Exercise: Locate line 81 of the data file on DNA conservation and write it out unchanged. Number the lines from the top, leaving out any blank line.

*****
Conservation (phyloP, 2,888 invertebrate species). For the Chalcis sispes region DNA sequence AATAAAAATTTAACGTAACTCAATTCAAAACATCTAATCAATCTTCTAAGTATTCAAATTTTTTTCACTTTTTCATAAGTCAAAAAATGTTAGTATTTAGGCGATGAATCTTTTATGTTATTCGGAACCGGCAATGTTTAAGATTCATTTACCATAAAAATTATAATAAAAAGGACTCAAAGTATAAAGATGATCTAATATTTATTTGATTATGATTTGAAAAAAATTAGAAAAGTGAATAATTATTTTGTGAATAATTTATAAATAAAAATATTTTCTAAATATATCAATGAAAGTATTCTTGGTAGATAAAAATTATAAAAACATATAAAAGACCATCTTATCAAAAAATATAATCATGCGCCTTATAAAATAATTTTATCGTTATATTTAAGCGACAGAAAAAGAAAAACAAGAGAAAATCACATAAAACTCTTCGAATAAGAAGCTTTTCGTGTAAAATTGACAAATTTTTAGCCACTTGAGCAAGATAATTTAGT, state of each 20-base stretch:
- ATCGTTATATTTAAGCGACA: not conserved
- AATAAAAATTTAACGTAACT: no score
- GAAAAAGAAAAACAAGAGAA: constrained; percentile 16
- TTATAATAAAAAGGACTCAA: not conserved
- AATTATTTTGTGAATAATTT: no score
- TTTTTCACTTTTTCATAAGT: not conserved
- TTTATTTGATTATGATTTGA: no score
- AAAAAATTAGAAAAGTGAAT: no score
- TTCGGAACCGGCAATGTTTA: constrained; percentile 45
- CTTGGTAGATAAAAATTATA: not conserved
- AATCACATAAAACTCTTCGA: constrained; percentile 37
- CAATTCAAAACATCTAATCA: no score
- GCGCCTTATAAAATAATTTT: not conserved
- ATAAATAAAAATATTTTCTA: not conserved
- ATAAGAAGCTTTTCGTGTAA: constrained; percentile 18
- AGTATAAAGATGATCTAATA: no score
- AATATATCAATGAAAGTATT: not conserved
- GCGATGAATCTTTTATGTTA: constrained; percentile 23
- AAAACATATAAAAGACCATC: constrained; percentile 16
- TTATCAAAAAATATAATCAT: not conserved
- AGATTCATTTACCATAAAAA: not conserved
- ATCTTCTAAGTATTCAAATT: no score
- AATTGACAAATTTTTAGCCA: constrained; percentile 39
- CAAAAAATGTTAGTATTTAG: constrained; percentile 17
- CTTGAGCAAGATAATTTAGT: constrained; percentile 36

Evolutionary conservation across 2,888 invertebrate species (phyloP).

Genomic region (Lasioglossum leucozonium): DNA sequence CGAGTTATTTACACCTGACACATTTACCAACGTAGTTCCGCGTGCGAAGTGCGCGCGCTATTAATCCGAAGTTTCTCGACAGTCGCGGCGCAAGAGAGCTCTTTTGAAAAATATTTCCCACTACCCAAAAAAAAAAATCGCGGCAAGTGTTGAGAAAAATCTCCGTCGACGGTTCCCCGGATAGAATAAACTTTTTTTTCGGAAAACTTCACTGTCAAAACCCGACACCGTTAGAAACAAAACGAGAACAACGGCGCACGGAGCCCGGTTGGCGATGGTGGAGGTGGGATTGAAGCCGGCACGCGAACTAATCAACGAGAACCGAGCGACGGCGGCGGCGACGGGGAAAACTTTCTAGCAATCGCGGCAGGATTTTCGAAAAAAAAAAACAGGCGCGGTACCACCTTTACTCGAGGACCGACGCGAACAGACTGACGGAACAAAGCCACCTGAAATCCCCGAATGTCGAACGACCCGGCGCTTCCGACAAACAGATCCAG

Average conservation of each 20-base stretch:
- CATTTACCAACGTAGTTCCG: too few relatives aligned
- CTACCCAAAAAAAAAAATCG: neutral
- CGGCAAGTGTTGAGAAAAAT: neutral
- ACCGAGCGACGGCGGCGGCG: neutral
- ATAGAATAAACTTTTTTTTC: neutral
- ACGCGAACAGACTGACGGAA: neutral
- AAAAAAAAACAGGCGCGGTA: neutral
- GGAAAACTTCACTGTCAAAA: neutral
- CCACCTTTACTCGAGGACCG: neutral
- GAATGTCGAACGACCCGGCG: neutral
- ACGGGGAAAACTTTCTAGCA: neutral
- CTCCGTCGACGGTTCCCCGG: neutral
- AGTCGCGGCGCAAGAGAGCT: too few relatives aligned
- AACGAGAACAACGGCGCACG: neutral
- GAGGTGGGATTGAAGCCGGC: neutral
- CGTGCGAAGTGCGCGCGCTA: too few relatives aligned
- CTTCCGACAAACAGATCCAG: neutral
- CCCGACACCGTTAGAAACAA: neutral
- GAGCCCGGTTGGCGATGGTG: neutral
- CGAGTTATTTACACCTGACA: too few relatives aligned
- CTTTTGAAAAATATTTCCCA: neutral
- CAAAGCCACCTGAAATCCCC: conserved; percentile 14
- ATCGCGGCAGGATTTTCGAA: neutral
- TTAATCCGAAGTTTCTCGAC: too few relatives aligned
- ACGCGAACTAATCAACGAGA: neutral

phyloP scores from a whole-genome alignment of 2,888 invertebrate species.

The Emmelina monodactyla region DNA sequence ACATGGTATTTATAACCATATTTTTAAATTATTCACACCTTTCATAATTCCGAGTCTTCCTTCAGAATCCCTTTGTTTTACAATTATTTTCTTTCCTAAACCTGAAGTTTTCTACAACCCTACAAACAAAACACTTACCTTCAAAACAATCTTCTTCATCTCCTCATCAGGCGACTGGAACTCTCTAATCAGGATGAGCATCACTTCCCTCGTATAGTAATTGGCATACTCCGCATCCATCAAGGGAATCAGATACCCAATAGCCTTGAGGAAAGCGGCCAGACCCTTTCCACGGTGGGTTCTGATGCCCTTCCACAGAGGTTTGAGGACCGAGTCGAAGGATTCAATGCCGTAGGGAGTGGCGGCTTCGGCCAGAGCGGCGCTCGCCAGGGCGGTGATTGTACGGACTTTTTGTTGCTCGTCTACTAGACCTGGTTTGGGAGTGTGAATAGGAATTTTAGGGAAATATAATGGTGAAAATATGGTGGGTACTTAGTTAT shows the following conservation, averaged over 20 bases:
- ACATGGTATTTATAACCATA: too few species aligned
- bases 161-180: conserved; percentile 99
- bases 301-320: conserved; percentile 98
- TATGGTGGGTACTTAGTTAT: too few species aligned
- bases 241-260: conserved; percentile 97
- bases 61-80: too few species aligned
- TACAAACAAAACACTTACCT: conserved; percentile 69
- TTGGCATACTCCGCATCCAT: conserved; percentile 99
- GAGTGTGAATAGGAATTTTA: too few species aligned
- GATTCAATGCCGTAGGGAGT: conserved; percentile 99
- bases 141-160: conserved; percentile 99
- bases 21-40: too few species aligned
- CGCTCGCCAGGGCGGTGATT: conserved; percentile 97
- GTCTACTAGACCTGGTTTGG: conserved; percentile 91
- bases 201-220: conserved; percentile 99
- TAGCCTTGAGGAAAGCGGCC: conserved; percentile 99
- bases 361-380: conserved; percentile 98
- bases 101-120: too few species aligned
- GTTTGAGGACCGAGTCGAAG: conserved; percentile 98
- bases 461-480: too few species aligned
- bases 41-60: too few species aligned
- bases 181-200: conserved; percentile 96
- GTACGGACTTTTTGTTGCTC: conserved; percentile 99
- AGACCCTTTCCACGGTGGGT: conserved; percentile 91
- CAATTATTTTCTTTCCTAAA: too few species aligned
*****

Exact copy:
- CAATTATTTTCTTTCCTAAA: too few species aligned